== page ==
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Regarded by some as the world's first skyscraper, the Home Insurance Building astounded residents when the ten-story building first opened in the Loop area of Downtown Chicago in 1884. Two more floors were added to the building in 1890. The building's 1931 demolition demonstrates the way that building construction had changed, as the once impressive ten-story structure was replaced by the 45-story Field Building. The Field Building is also known as the LaSalle Building and is an official Chicago Landmark.

  • Chicago's Home Insurance Building was originally ten stories and 138 feet tall. Priod to its demolition, it was expanded to twelvve stories.
  • The Chicago Building, designed by Holaburd and Roche is an excellent example of the Chicago Style of architecture
  • The Chicago School style window
  • Book about the history of building construction in Chicago
The Home Insurance Building was designed by architect William Le Baron Jenney. Although an earlier building, the Ditherington Flax Mill, was metal-framed, the Home Building was the first tall building that had a frame made of structural metal. The building's aesthetic style is an example of the Chicago School of architecture. Also called the Commercial Style, elements common in this type of architecture include minimal exterior ornamentation, use of steel-framing, and large plate-glass windows.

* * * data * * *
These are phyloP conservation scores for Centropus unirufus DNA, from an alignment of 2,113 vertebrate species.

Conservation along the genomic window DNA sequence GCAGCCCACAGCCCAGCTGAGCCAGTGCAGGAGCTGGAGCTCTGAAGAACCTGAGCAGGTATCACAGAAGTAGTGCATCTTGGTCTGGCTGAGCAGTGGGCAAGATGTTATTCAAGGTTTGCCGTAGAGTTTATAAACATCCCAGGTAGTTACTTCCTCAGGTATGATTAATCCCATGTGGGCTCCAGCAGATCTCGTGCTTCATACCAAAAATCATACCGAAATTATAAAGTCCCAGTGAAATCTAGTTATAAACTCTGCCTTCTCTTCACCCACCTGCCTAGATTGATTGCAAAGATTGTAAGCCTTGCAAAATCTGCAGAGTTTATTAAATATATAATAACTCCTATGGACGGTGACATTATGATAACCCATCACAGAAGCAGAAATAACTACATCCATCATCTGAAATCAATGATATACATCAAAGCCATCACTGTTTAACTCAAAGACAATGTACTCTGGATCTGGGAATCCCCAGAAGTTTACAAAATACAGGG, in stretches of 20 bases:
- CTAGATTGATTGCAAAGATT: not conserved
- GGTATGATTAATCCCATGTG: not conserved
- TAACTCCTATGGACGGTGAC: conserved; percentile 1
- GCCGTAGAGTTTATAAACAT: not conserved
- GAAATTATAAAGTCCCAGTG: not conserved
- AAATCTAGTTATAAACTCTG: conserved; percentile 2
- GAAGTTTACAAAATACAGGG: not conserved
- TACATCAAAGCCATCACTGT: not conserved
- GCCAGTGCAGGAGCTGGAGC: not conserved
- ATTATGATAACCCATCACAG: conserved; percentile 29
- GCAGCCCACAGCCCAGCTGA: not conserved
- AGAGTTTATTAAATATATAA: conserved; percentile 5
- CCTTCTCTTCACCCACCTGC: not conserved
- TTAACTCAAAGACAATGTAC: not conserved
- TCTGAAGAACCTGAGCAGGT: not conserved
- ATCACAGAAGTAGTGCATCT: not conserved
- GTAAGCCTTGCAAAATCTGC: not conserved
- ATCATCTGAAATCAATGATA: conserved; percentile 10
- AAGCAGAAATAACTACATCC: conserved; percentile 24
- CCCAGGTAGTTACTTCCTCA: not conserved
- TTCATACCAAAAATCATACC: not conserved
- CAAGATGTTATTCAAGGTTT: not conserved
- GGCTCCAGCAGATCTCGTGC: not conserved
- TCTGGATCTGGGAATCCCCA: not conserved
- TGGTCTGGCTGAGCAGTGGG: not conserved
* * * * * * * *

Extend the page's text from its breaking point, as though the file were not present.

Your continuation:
The Home Building was very lightweight compared to a traditional stone building of its size, which would have weighed about three times more. City officials were so concerned by this that they stopped the building's construction to check its safety. Although the building's use of steel framing was revolutionary, it was not solely supported by this structure. It also relied on granite piers and its masonry elements to support its weight and protect it from wind.

The construction of the Home Building marked a turning point in architectural thought. In 1888, architect Leroy Buffington introduced the idea of a "28-story stratosphere scraper" to the architectural community. The Minneapolis-based architect was mocked for this idea and it was generally considered to be a ridiculous and impractical notion. However, his proposal did introduce the vast possibilities of steel framing and, as we know, buildings much taller than could have been imagined at the time did eventually come into existence.
The Home Insurance Building, Chicago Architecture Info,